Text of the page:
When I learned that Joe had resisted the neocon pressure at NR and was fired, I asked my conservative friends to introduce me to him. Joe struck me as a friendly, generous, and jovial man who came for a light-hearted conversation rather than to pronounce intellectual profundities or ponder geopolitical strategies.

Joe knew me as the author of Solzhenitsyn and Dostoevsky, so I presented a copy to him. He told me he admired Solzhenitsyn as a great novelist and a man whose very presence in the United States stiffened the backbone of résistance against global Soviet expansion and inspired the Reagan revolution. Solzhenitsyn, he said, was a Russian gift to America. “By the way, even though I am a good Catholic and product of American melting pot, I am a Russian by blood,” said Joe referring to his family name. In Russian “Sobran” means “gathered,” “concentrated,” and “ready to go.” Some sources indicate Sobran’s Ukrainian origin. However, I distinctly remember him referring to his Russian roots, possibly in the sense that both Russians and Ukrainian come from the Old Russian culture.

Thanking me for the gift, Joe pulled a book from his own briefcase. “Do you like Shakespeare?’ he asked, laying a copy of his Alias Shakespeare: Solving the Greatest Literary Mystery of All Time on the table. Joe presented his thesis that the real author of the tragedies was not the man from Stratford, but Edward de Vere, the seventeenth Earl of Oxford. I found Joe’s argument persuasive.

Departure from National Review
I asked him about his departure from NR. It was an outcome of a protracted process, Joe told me; over the years, neocon publishers Norman Podhoretz and Midge Dexter pressured Buckley to stop Sobran from writing columns critical of Israel. Buckley finally caved in. However, Joe evinced no bitterness against the boss who fired him or the people who tipped the boss’s hand.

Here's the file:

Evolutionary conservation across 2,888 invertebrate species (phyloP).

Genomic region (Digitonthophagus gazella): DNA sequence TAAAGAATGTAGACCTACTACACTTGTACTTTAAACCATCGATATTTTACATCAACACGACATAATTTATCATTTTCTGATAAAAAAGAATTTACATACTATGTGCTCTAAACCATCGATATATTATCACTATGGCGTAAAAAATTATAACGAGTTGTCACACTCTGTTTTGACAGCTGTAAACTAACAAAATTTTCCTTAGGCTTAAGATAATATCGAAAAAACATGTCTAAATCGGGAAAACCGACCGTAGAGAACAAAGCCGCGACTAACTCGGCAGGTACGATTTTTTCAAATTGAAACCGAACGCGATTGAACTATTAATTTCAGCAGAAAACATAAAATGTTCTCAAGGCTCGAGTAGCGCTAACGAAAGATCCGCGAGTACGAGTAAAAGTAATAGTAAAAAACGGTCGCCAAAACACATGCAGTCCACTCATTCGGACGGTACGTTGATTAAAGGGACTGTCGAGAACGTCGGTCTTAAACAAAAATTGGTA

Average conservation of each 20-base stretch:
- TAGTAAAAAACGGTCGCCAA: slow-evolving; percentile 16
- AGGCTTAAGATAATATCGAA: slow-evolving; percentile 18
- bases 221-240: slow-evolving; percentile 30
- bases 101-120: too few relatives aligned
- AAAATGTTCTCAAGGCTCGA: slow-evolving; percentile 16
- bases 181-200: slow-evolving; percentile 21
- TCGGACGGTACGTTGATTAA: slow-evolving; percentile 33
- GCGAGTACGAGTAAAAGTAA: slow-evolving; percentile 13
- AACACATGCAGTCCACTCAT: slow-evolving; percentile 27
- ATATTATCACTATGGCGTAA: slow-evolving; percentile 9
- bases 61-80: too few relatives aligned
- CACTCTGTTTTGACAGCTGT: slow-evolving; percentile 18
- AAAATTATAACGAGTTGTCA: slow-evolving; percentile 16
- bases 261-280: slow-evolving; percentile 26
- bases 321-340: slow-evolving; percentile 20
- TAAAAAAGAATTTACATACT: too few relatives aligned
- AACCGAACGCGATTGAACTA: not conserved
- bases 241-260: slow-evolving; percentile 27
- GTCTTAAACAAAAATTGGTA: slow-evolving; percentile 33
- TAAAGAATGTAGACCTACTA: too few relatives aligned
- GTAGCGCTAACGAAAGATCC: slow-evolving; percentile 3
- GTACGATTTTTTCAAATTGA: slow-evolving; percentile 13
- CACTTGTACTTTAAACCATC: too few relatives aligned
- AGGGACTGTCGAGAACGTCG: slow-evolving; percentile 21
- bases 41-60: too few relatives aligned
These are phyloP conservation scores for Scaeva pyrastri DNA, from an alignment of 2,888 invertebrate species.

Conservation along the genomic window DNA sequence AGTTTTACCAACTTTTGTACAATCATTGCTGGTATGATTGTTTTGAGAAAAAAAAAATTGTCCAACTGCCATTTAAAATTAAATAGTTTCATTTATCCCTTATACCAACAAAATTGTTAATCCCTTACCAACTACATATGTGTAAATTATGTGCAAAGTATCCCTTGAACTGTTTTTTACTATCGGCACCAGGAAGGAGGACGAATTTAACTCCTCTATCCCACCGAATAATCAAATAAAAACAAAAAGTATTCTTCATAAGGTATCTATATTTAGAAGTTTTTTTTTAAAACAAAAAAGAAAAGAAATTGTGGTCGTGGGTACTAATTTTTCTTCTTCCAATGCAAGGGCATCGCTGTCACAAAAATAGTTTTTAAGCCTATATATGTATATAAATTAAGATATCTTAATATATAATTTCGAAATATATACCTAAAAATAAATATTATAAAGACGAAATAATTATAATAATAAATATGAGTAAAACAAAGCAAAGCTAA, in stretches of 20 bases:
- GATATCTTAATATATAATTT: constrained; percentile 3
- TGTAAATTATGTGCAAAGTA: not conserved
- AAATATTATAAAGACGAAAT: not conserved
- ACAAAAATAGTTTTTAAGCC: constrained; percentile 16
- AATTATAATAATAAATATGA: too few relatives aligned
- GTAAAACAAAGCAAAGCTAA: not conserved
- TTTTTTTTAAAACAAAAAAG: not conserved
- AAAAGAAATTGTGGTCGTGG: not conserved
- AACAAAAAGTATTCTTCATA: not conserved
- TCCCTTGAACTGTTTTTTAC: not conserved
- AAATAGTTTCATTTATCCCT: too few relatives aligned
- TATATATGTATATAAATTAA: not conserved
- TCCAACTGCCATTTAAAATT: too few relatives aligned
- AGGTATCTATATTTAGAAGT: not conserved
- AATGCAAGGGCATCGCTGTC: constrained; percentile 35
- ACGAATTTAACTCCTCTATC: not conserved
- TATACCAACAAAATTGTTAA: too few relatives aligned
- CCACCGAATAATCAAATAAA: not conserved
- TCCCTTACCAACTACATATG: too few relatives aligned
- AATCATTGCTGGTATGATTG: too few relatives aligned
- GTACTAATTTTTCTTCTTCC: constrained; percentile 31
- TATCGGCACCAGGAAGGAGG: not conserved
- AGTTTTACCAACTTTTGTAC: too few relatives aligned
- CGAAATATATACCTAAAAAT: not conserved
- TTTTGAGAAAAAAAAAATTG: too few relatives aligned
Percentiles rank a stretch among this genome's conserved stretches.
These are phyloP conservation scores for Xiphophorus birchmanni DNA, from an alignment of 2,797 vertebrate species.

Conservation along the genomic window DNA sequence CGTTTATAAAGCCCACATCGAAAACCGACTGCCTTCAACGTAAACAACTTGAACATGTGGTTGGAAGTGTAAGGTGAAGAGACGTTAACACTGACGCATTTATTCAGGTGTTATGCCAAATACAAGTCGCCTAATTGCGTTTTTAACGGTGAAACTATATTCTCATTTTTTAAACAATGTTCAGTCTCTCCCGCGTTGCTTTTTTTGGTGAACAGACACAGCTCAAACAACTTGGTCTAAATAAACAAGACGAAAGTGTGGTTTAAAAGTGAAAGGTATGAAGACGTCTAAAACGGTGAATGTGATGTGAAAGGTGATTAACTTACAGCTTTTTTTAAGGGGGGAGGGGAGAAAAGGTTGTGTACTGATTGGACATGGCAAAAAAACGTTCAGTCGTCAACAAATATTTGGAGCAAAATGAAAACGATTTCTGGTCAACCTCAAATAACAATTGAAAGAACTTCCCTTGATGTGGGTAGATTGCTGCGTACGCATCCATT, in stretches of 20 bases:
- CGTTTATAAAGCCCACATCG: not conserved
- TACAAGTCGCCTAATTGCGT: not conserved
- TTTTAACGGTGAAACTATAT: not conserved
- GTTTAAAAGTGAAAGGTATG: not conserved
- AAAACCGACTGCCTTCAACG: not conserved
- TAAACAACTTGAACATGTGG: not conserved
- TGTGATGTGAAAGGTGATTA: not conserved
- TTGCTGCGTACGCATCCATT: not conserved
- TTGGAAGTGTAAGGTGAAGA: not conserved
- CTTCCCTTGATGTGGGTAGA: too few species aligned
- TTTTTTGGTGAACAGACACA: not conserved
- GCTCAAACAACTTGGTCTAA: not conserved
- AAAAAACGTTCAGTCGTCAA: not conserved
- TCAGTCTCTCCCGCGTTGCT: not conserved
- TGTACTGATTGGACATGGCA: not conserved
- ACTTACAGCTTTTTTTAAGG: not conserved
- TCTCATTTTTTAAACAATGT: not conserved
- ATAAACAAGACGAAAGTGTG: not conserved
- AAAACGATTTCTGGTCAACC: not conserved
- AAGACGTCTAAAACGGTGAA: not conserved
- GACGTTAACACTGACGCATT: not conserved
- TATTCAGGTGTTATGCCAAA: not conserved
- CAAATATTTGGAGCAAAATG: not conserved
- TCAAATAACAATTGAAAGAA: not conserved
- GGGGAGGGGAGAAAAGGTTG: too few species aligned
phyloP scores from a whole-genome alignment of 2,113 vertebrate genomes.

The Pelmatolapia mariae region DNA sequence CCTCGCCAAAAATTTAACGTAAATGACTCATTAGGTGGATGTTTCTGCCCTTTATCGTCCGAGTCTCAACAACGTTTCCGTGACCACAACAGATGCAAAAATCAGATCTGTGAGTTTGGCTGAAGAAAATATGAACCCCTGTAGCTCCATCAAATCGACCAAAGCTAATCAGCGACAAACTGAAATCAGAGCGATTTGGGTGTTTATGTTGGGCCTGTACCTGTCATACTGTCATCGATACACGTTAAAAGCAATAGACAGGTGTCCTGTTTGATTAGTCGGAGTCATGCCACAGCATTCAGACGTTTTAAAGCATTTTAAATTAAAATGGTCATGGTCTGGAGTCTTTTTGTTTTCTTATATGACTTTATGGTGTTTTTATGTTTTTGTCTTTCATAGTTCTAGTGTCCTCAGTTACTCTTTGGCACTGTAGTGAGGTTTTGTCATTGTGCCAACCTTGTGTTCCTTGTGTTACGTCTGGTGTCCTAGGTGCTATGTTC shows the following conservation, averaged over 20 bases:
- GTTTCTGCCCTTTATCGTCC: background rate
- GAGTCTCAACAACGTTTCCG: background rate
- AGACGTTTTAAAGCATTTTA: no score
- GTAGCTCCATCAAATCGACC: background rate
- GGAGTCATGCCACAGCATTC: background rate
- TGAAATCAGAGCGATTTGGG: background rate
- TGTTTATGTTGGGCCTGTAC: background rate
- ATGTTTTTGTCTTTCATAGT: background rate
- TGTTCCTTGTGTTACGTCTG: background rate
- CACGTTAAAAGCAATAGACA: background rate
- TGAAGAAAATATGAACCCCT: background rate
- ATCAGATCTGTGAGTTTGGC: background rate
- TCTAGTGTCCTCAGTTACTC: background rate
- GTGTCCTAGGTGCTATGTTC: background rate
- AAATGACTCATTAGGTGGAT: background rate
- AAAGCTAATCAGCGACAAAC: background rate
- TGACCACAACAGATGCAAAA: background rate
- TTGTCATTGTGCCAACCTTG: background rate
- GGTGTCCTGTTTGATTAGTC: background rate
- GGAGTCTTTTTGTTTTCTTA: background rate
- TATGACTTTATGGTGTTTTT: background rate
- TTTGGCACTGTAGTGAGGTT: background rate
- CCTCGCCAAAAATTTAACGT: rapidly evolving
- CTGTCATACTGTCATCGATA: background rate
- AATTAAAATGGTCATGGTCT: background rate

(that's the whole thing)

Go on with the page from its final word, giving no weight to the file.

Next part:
“The neocons did what was advantageous to them,” Joe said. “They wanted to take over NR as an influential voice of conservative opinion in the country. They wanted to turn it into a pro-war propaganda tool. I happened to be there, with my own views, so they had to eliminate me in the struggle for Buckley’s soul. The best way to do so was by labeling me an ‘anti-Semite.’ The term is a misnomer, and the charge is unfair. But who cares? People are so afraid to be around ‘anti-Semites,’ of giving them jobs or prominence, that the accusation automatically becomes a verdict. I’m fortunate to have friends whose livelihood does not depend on jobs. I enjoy my new independence. Now I don’t have to tailor my opinion for one editorial policy or another.”

Buckley’s Second Thoughts
I was pleased to learn that Joe and Bill Buckley had reconciled before Bill died in 2008. In the spirit of forgiveness, Joe wrote a graceful eulogy for his friend. Historically speaking, Joe was proven right. According to Wikipedia, Buckley changed his view of the Iraq war. He “saw it as a disaster and thought that the conservative movement he had created had in effect committed intellectual suicide by failing to maintain critical distance from the Bush administration.”

In Part Two, Dr. Krasnow will discuss the unfair charges of anti-Semitism in more detail.

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Russian-American Samizdat column is copyright © 2010 by W. George Krasnow and the Fitzgerald Griffin Foundation. All rights reserved.

W. George Krasnow (also published as Vladislav Krasnov), Ph.D., directs the Washington-based Russia and America Goodwill Associates, a non-profit organization of Americans which promotes friendship with Russia.

See his biographical sketch and additional columns.